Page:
Challenging the myth of indigenous peoples’ ‘last stand’ in Canada and Australia
Public discourse and the conditions of silence
in Rethinking settler colonialism
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This chapter explores discussions between indigenous and non-indigenous peoples engaged in public debates about the history of colonisation in settler-colonial societies. It explains the strategies used by indigenous peoples to challenge the foundational settler histories that pervade popular understandings of history. The chapter discusses the forms of representation-engagement they employ and, more specifically, the narrative strategies they use through an overview of work the authors have carried out in rural Canada and Australia. The chapter examines public discourse in rural settings in Canada and Australia by selecting two sites: the forestry city of Williams Lake in the central interior of British Columbia; and the mining city of Mount Isa in north-western Queensland. Both are sites in which Aboriginal rights are being actively asserted and publicly debated. Frontier histories dominate public consciousness in both Canada and Australia, and undoubtedly other settler-colonial societies as well.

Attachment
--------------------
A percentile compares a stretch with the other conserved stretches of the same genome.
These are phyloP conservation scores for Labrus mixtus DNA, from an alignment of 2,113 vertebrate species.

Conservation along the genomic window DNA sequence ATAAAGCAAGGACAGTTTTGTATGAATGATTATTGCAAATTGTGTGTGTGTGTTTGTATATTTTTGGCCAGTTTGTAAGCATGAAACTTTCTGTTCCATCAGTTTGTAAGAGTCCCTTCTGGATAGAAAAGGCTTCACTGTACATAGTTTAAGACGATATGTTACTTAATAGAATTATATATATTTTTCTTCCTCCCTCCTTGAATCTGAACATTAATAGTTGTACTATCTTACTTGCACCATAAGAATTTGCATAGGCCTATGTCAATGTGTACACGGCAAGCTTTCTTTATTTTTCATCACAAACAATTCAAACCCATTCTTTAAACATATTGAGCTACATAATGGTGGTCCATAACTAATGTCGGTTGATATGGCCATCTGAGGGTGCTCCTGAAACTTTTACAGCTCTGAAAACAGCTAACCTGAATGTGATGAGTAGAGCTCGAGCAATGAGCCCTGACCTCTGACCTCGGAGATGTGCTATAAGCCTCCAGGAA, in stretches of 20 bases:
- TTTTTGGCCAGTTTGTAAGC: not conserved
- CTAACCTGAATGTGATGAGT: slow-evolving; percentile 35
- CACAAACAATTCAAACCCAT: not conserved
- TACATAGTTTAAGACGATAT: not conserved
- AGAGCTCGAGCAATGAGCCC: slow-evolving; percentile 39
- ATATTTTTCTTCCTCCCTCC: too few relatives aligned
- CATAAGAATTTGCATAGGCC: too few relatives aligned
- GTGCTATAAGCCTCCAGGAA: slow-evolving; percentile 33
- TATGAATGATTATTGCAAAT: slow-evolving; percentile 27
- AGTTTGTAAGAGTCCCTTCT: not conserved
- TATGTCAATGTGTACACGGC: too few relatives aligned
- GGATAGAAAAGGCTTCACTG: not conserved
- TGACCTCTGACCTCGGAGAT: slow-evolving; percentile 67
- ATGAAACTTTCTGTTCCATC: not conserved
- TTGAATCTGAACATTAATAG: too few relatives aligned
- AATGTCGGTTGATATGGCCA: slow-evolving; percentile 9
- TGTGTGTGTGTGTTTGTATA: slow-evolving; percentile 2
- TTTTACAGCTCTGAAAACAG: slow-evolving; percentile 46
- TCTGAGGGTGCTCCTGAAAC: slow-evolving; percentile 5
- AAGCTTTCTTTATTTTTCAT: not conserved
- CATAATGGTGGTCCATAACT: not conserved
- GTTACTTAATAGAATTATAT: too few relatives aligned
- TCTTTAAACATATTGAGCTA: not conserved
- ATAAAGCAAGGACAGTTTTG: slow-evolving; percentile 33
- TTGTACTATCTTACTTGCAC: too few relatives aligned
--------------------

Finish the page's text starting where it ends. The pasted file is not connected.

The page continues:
Rethinking settler colonialism

History and memory in Australia, Canada, Aotearoa New Zealand and South Africa


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